Lowell leads the way in job search

Just as this oldest American industrial town helped navigate new courses in economic recovery, Lowell is now piloting an innovative program to assist welfare recipients find jobs.

Using federal money under CETA (the Comprehensive Employment and Training Act), this city of 95,000 has placed 600 former recipients in private jobs, cutting more than $2.5 million from its welfare bill during the past 14 months. Because of its success, the program will be tried in 10 other Massachusetts cities.

The assumption behind the so-called "Job Club" is that people on welfare can get jobs if they know how. The intensive and highly structured five-week program aims to teach participants the basic skills of job hunting, resume writing, and interviewing.

"We teach them the techniques," says Bill Linnehan, a counselor, "but they do everything on their own."

Rather than look at the want ads to see what jobs are available, clients determine what they want to do first, then try to find the job that fits their needs. They find leads in newspapers, telephone books, or the center's microfilm files. No one is required to accept a job he doesn't like.

Job Club is mandatory for most welfare recipients, who lose their benefits if they refuse to participate. A few are exempted from the program if they have a compelling reason to stay at home. Over 70 percent of the clients are mothers receiving Aid for Families With Dependent Children, and almost a third are high school dropouts. Sixteen percent of the clients are Hispanic and 3 percent black.

"I'd been on welfare for about a year," says Janice, a Job Club alumna. "It was a demeaning experience. I'd gotten an exemption [from the program] at first because my ex-husband had attempted to kidnap my three kids and I said that I needed to stay at home. But later they told me that I had to find a job or they'd stop sending my checks.

"But my counselor told me, 'I don't want you to find a job just to get out of here. Find a job you like.' It was his kind encouragement that got me going. It was just what I needed at the time."

Janice has worked as a hostess in a restaurant since her stint with Job Club last September. She intends to look for a job that pays more than the $160 she now earns each week. She feels that Job Club has "gotten her feet wet," giving her the confidence to swim toward new shores.

When clients are not out interviewing for jobs, they meet in a spacious modern office that overlooks one of the old canals that winds through the city center. The carpeting, ample desks, phones, word processors, and other office equipment lend the Job Club center an air of sophistication that the directors have sought to achieve.

"Job Club is operated like a professional job placement service," Mike Farley , the program's director, says. "We want our clients to get into the habit of working in an office environment."

But as its title suggests, Job Club combines the formal with the informal. Much of its success, according to Mr. Farley, is due to peer encouragement.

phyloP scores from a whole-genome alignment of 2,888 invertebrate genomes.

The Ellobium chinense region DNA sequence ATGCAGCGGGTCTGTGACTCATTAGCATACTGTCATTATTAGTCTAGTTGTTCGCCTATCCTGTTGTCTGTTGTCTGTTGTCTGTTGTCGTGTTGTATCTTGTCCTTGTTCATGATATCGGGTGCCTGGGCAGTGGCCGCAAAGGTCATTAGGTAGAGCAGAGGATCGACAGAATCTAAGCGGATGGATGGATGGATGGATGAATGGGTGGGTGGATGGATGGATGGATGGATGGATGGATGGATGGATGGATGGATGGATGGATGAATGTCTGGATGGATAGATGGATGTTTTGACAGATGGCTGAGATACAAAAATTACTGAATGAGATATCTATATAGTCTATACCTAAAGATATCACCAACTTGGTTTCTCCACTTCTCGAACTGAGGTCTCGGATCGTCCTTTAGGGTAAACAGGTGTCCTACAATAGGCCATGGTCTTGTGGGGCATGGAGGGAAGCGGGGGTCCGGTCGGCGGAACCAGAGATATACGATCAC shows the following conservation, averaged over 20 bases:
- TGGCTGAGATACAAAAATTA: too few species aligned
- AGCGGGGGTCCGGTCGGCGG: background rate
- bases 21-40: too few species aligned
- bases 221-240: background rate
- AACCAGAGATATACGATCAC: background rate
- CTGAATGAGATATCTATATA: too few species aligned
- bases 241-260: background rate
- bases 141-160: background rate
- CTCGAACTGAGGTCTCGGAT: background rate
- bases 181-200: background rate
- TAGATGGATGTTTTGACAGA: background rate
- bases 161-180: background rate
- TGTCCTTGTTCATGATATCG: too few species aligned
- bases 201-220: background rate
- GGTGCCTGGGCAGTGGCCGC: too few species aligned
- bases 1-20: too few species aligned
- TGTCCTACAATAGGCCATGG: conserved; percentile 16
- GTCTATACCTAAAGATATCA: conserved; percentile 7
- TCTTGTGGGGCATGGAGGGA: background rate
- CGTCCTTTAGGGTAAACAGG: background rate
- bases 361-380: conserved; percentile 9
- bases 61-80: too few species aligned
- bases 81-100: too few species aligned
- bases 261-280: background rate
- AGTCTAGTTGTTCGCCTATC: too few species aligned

Clients work in a "buddy system." While one person is talking to a potential employer on the phone, another listens in on an extension. Afterward they evaluate each other's conversations.

An atmosphere of competitive camaraderie prevails. Bulletin boards list those who have succeeded in getting jobs and interviews. Clients, in groups of 10 to 12, both congratulate and console other members of their group.

"Peer influence makes a big difference," Mr. Farley says. "There's a sense of 'Well, if he can do it, so can I.'"

What distinguishes Jobs Club from other CETA programs, according to Neil Hurley, the original Job Club director in Lowell, is that employers don't find out that the people they hire are participating in a government program.

"By presenting themselves directly to the employer," Mr. Hurley says, "our clients don't go in with the stigma of the social agency."

Part of the reason Job Club has succeeded in Lowell, Mr. Farley surmises, is that the city's jobless rate remains about 2 percent below the national average.

In a stable local economy, the retention rate of Job Club graduates is high. After a year of work, two-thirds remain in the jobs they found during their Job Club internship.

Whether Lowell happens to be an ideal Job Club site will be judged by the new programs begun two months ago in Boston, Springfield, and five other cities in the Bay State.

Mr. Hurley, now the statewide program director, says that it is "too early to tell," but he is confident that the program will work as well in inner-city locations as it did in Lowell.

"I've been working in government programs for 10 years," Mr. Hurley says, "and this is the best I've seen so far."

Both Mr. Farley and Mr. Hurley feel that the program will survive the proposed budget cuts of the Reagan administration.

"We feel we could sell this program to either a conservative or a liberal administration," says Mr. Farley. "It appeals to the liberal's desire for programs with the aim of self- improvement of the participants. It appeals to conservatives, in that we are getting people off the welfare rolls and into private-sector jobs."

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